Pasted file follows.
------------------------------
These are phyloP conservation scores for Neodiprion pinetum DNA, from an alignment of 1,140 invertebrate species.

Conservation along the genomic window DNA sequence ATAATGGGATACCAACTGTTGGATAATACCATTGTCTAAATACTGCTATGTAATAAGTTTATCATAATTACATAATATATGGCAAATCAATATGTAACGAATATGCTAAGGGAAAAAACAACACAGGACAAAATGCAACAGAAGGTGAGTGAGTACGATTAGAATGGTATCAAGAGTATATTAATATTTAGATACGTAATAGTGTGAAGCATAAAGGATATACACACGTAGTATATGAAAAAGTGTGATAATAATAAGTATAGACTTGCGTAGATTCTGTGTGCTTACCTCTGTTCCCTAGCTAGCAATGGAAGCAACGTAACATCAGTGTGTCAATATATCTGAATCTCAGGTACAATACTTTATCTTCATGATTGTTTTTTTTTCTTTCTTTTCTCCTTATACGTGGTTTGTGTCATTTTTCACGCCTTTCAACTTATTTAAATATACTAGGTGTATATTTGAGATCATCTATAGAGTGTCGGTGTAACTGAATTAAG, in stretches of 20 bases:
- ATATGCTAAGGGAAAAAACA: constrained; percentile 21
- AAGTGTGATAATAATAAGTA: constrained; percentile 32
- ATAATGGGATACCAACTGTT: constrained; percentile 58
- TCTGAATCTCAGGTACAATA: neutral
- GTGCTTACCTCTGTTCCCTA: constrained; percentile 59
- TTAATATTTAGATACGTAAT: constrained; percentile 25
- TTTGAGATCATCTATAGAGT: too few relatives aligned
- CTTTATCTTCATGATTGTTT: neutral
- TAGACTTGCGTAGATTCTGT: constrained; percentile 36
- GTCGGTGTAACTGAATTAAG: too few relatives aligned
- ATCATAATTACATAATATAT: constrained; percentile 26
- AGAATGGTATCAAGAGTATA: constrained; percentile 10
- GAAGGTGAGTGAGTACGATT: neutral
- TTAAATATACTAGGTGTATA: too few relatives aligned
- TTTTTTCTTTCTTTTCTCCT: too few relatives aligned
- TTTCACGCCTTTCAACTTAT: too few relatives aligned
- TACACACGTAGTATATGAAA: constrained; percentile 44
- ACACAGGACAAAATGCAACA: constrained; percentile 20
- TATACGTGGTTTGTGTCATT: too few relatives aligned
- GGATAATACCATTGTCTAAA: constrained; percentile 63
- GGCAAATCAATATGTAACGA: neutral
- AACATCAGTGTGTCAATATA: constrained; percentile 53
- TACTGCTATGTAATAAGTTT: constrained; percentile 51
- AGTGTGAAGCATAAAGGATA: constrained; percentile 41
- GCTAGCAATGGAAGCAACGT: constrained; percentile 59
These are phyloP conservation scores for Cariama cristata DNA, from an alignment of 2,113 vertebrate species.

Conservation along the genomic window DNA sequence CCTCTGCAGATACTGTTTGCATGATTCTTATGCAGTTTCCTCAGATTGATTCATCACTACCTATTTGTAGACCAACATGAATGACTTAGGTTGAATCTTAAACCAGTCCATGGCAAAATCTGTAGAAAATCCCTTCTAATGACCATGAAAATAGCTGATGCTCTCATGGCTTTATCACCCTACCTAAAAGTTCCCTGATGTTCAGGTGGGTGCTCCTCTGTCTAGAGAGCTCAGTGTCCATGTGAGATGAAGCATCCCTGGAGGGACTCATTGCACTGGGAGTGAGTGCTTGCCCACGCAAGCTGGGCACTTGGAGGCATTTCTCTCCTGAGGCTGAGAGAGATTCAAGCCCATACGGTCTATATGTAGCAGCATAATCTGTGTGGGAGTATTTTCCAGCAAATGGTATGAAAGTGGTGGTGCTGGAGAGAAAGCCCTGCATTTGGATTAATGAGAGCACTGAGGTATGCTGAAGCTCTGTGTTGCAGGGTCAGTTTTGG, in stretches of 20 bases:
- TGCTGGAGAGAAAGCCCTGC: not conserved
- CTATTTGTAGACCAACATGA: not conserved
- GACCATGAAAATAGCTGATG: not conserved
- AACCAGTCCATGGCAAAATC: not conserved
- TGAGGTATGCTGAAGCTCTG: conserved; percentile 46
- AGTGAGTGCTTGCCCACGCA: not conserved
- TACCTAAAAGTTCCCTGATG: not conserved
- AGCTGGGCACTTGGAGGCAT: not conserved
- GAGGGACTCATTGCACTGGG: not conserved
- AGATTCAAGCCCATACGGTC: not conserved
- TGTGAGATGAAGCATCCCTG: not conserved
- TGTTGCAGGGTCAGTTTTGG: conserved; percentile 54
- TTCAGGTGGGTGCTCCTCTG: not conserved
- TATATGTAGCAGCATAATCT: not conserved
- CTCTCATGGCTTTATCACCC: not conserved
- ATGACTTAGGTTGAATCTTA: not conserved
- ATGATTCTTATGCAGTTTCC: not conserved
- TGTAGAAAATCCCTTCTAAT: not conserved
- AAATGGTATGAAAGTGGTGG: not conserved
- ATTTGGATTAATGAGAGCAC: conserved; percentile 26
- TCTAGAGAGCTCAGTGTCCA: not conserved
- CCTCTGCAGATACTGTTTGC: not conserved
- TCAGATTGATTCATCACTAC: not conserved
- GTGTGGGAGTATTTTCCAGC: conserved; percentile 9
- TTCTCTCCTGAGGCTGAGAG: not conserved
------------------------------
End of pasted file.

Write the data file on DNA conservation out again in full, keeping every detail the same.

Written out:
These are phyloP conservation scores for Neodiprion pinetum DNA, from an alignment of 1,140 invertebrate species.

Conservation along the genomic window DNA sequence ATAATGGGATACCAACTGTTGGATAATACCATTGTCTAAATACTGCTATGTAATAAGTTTATCATAATTACATAATATATGGCAAATCAATATGTAACGAATATGCTAAGGGAAAAAACAACACAGGACAAAATGCAACAGAAGGTGAGTGAGTACGATTAGAATGGTATCAAGAGTATATTAATATTTAGATACGTAATAGTGTGAAGCATAAAGGATATACACACGTAGTATATGAAAAAGTGTGATAATAATAAGTATAGACTTGCGTAGATTCTGTGTGCTTACCTCTGTTCCCTAGCTAGCAATGGAAGCAACGTAACATCAGTGTGTCAATATATCTGAATCTCAGGTACAATACTTTATCTTCATGATTGTTTTTTTTTCTTTCTTTTCTCCTTATACGTGGTTTGTGTCATTTTTCACGCCTTTCAACTTATTTAAATATACTAGGTGTATATTTGAGATCATCTATAGAGTGTCGGTGTAACTGAATTAAG, in stretches of 20 bases:
- ATATGCTAAGGGAAAAAACA: constrained; percentile 21
- AAGTGTGATAATAATAAGTA: constrained; percentile 32
- ATAATGGGATACCAACTGTT: constrained; percentile 58
- TCTGAATCTCAGGTACAATA: neutral
- GTGCTTACCTCTGTTCCCTA: constrained; percentile 59
- TTAATATTTAGATACGTAAT: constrained; percentile 25
- TTTGAGATCATCTATAGAGT: too few relatives aligned
- CTTTATCTTCATGATTGTTT: neutral
- TAGACTTGCGTAGATTCTGT: constrained; percentile 36
- GTCGGTGTAACTGAATTAAG: too few relatives aligned
- ATCATAATTACATAATATAT: constrained; percentile 26
- AGAATGGTATCAAGAGTATA: constrained; percentile 10
- GAAGGTGAGTGAGTACGATT: neutral
- TTAAATATACTAGGTGTATA: too few relatives aligned
- TTTTTTCTTTCTTTTCTCCT: too few relatives aligned
- TTTCACGCCTTTCAACTTAT: too few relatives aligned
- TACACACGTAGTATATGAAA: constrained; percentile 44
- ACACAGGACAAAATGCAACA: constrained; percentile 20
- TATACGTGGTTTGTGTCATT: too few relatives aligned
- GGATAATACCATTGTCTAAA: constrained; percentile 63
- GGCAAATCAATATGTAACGA: neutral
- AACATCAGTGTGTCAATATA: constrained; percentile 53
- TACTGCTATGTAATAAGTTT: constrained; percentile 51
- AGTGTGAAGCATAAAGGATA: constrained; percentile 41
- GCTAGCAATGGAAGCAACGT: constrained; percentile 59
These are phyloP conservation scores for Cariama cristata DNA, from an alignment of 2,113 vertebrate species.

Conservation along the genomic window DNA sequence CCTCTGCAGATACTGTTTGCATGATTCTTATGCAGTTTCCTCAGATTGATTCATCACTACCTATTTGTAGACCAACATGAATGACTTAGGTTGAATCTTAAACCAGTCCATGGCAAAATCTGTAGAAAATCCCTTCTAATGACCATGAAAATAGCTGATGCTCTCATGGCTTTATCACCCTACCTAAAAGTTCCCTGATGTTCAGGTGGGTGCTCCTCTGTCTAGAGAGCTCAGTGTCCATGTGAGATGAAGCATCCCTGGAGGGACTCATTGCACTGGGAGTGAGTGCTTGCCCACGCAAGCTGGGCACTTGGAGGCATTTCTCTCCTGAGGCTGAGAGAGATTCAAGCCCATACGGTCTATATGTAGCAGCATAATCTGTGTGGGAGTATTTTCCAGCAAATGGTATGAAAGTGGTGGTGCTGGAGAGAAAGCCCTGCATTTGGATTAATGAGAGCACTGAGGTATGCTGAAGCTCTGTGTTGCAGGGTCAGTTTTGG, in stretches of 20 bases:
- TGCTGGAGAGAAAGCCCTGC: not conserved
- CTATTTGTAGACCAACATGA: not conserved
- GACCATGAAAATAGCTGATG: not conserved
- AACCAGTCCATGGCAAAATC: not conserved
- TGAGGTATGCTGAAGCTCTG: conserved; percentile 46
- AGTGAGTGCTTGCCCACGCA: not conserved
- TACCTAAAAGTTCCCTGATG: not conserved
- AGCTGGGCACTTGGAGGCAT: not conserved
- GAGGGACTCATTGCACTGGG: not conserved
- AGATTCAAGCCCATACGGTC: not conserved
- TGTGAGATGAAGCATCCCTG: not conserved
- TGTTGCAGGGTCAGTTTTGG: conserved; percentile 54
- TTCAGGTGGGTGCTCCTCTG: not conserved
- TATATGTAGCAGCATAATCT: not conserved
- CTCTCATGGCTTTATCACCC: not conserved
- ATGACTTAGGTTGAATCTTA: not conserved
- ATGATTCTTATGCAGTTTCC: not conserved
- TGTAGAAAATCCCTTCTAAT: not conserved
- AAATGGTATGAAAGTGGTGG: not conserved
- ATTTGGATTAATGAGAGCAC: conserved; percentile 26
- TCTAGAGAGCTCAGTGTCCA: not conserved
- CCTCTGCAGATACTGTTTGC: not conserved
- TCAGATTGATTCATCACTAC: not conserved
- GTGTGGGAGTATTTTCCAGC: conserved; percentile 9
- TTCTCTCCTGAGGCTGAGAG: not conserved